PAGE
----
Guest agreements should also include explicit, enforceable companion terms. For example, if you want to prohibit smoking, state a fine of a specific amount for violating this aspect of the agreement. A simple “no smoking” provision is less motivating for guests than the warning, “There will be a $200 fine if you smoke on the property.” And keep your fine amounts reasonable — do some research if you’re not sure what’s standard for your local market. Much as you might like to charge a $10,000 fine, that term will be almost impossible to enforce.

 It’s also wise to distinguish between legal aspects of the agreement and general rules. For instance, if the community pool is open till 10 p.m., you might not want to impose a fine on guests who violate this rule. Instead, you can do your part to clearly communicate the policy, perhaps by posting a sign in the home near the towels and pool toys.

 4. Customize for your business.
It’s crucial that your guest agreement reflect the way you actually do business, so that you are in compliance with your own agreement. For example, if you don’t collect damage deposits from guests, your guest agreement shouldn’t mention them. Liability waivers should reflect your home’s particular features, like a balcony, pool or hot tub. If your home is located in a multi-unit property, the community will probably have its own rules that guests are expected to abide by. Similarly, cities and counties often have specific laws regarding short-term rentals that should be reflected in the guest agreement.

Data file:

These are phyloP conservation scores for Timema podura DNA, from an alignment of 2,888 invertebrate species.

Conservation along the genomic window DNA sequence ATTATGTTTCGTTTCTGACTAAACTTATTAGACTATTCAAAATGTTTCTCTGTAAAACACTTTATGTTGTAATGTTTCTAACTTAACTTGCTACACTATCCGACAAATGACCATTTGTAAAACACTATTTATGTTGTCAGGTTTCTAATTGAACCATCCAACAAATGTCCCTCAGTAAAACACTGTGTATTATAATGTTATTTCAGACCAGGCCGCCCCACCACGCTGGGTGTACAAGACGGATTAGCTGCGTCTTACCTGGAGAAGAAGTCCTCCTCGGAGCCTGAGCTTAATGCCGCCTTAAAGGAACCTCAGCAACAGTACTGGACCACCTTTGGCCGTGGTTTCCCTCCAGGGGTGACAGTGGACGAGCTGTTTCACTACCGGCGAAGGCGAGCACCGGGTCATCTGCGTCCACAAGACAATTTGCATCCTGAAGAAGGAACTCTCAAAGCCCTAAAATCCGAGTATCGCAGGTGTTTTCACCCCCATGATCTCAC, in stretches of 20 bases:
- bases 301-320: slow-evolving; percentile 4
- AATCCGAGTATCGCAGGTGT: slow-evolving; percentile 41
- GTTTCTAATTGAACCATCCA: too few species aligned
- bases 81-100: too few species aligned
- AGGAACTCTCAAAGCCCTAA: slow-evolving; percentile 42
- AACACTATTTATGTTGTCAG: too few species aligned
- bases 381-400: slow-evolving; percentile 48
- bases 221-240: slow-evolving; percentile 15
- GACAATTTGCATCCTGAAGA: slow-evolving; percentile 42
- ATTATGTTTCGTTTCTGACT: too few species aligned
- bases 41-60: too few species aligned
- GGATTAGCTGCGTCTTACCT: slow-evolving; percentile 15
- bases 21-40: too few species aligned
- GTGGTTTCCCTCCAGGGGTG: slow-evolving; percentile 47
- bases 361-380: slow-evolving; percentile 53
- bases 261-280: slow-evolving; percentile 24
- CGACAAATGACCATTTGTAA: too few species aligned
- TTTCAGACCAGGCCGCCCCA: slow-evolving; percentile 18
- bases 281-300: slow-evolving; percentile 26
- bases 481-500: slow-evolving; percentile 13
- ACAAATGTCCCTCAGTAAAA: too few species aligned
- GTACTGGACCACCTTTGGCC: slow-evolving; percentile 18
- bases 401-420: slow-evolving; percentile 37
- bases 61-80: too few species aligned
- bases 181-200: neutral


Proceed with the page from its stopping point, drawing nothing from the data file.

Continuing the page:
This is why we recommend against boilerplate contracts that you haven’t carefully reviewed with an expert. An attorney familiar with the short-term rental market can make sure your guest agreement accounts for the specific aspects of your business, property and community. Also consider adding terms that protect you (and the owner) if guests violate the terms of the guest agreement and that generally limit your liability in certain circumstances. An attorney who is familiar with your state’s laws can help craft these clauses.

 Keep in mind that your guest agreement is part of your overall risk mitigation strategy, which includes owner agreements, guest security screenings, recruiting the right employees, insurance and more. Guest agreements don’t just protect you and your guests; they also protect owners. To cover all your bases, it’s critical to look at your risk mitigation strategy holistically — which is another way that a legal expert can be invaluable.

 Finally, we advise revisiting your guest agreement at least once a year, to ensure that it continues to reflect the way you operate. At minimum, you should revisit your guest agreement whenever there’s a significant change in your business operations — like an acquisition or a big expansion or a change in applicable law.

(Note: The recommendations in this article only apply to the short-term rental market. Leases subject to landlord-tenant laws are entirely different and usually more complex.)

 

Written by Evan Osborn, General Counsel and Bryan Geon, Corporate Counsel